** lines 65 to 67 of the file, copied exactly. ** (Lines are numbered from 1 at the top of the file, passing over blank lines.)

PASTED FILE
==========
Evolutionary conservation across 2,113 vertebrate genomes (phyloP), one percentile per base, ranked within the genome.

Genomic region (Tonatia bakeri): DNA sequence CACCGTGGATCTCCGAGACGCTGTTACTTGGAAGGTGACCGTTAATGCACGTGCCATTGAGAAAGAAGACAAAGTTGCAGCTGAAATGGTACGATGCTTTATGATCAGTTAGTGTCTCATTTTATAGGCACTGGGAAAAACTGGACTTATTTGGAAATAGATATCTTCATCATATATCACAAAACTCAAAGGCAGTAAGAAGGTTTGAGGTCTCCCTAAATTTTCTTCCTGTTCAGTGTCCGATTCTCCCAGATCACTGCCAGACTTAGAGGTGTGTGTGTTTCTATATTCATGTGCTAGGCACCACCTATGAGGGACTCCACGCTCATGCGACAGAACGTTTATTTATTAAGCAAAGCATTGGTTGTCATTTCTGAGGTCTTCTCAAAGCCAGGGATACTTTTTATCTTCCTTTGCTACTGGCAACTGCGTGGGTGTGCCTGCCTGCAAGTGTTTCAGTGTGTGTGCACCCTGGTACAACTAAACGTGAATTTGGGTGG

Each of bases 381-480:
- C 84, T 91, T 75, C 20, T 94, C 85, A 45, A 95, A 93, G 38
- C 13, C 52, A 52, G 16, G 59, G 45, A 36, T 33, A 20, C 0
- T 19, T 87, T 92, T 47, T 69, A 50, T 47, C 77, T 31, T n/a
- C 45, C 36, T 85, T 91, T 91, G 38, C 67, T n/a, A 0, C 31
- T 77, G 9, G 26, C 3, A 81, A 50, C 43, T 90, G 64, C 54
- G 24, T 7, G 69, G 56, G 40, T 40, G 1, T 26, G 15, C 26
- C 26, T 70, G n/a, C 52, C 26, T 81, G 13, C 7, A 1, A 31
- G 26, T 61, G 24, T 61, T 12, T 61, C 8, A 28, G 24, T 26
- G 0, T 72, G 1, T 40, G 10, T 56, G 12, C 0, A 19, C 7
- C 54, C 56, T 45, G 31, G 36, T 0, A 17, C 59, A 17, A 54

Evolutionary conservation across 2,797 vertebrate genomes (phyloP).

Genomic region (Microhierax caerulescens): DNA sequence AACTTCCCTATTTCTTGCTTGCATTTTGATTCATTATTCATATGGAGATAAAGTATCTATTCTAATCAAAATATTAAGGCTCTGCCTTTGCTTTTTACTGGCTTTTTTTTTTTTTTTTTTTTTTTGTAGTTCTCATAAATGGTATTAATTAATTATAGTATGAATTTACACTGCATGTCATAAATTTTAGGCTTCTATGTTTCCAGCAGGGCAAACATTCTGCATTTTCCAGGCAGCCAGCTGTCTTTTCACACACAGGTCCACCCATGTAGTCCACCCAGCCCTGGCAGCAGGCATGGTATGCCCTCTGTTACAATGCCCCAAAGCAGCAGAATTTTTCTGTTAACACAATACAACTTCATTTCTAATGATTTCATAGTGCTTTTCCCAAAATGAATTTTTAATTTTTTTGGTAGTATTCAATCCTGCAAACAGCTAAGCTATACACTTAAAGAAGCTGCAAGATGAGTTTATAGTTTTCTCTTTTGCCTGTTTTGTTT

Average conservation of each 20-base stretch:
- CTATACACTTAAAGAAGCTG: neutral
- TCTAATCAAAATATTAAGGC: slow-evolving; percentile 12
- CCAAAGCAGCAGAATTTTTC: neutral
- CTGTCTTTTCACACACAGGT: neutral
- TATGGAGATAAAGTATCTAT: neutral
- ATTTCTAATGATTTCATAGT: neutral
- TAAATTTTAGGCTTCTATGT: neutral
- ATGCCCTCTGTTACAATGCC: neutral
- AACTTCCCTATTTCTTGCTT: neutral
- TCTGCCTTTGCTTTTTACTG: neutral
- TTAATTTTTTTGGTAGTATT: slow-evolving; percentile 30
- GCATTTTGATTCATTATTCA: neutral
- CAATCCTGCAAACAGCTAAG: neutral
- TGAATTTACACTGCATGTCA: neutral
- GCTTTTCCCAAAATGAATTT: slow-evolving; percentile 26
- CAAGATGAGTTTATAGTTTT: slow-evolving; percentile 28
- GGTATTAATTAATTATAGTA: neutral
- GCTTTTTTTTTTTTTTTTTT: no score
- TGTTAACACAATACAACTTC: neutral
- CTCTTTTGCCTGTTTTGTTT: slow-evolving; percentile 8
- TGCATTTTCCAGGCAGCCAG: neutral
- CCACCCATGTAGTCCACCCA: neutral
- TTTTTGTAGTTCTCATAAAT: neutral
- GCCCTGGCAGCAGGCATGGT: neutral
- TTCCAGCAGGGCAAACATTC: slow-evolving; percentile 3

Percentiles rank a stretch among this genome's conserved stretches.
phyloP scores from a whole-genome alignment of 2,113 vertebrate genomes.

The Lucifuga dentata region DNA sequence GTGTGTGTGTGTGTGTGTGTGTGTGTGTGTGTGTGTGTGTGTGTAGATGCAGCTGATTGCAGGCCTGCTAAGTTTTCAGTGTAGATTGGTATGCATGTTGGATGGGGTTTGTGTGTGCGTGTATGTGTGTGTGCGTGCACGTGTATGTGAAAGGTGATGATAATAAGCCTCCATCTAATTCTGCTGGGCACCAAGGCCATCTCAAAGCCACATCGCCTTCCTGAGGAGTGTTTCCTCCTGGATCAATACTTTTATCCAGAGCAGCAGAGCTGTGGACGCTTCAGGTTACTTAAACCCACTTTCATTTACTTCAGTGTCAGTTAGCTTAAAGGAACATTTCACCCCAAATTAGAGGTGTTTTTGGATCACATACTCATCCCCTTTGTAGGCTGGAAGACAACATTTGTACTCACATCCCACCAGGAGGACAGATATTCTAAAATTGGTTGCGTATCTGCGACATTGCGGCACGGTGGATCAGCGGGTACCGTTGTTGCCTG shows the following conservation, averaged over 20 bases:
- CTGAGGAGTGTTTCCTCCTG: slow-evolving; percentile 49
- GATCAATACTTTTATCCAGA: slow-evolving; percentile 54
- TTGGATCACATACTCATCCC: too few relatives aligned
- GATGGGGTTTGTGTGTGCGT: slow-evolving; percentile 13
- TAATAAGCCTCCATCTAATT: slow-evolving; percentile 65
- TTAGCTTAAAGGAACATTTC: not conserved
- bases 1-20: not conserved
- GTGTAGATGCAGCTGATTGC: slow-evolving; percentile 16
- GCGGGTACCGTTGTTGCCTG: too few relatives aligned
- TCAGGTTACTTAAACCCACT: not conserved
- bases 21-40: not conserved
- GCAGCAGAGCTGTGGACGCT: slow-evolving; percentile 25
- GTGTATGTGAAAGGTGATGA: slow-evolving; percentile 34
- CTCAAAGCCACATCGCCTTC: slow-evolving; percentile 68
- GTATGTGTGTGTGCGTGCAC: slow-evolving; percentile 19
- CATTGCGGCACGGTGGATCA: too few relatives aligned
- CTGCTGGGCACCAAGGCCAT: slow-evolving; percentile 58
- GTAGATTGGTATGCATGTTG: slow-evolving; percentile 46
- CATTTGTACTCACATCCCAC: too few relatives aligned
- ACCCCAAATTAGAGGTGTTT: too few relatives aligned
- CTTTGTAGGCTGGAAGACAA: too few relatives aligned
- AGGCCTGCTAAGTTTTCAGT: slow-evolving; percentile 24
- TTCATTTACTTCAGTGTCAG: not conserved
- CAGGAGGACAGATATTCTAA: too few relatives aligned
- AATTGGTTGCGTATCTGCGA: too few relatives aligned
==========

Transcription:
- CTTTGTAGGCTGGAAGACAA: too few relatives aligned
- AGGCCTGCTAAGTTTTCAGT: slow-evolving; percentile 24
- TTCATTTACTTCAGTGTCAG: not conserved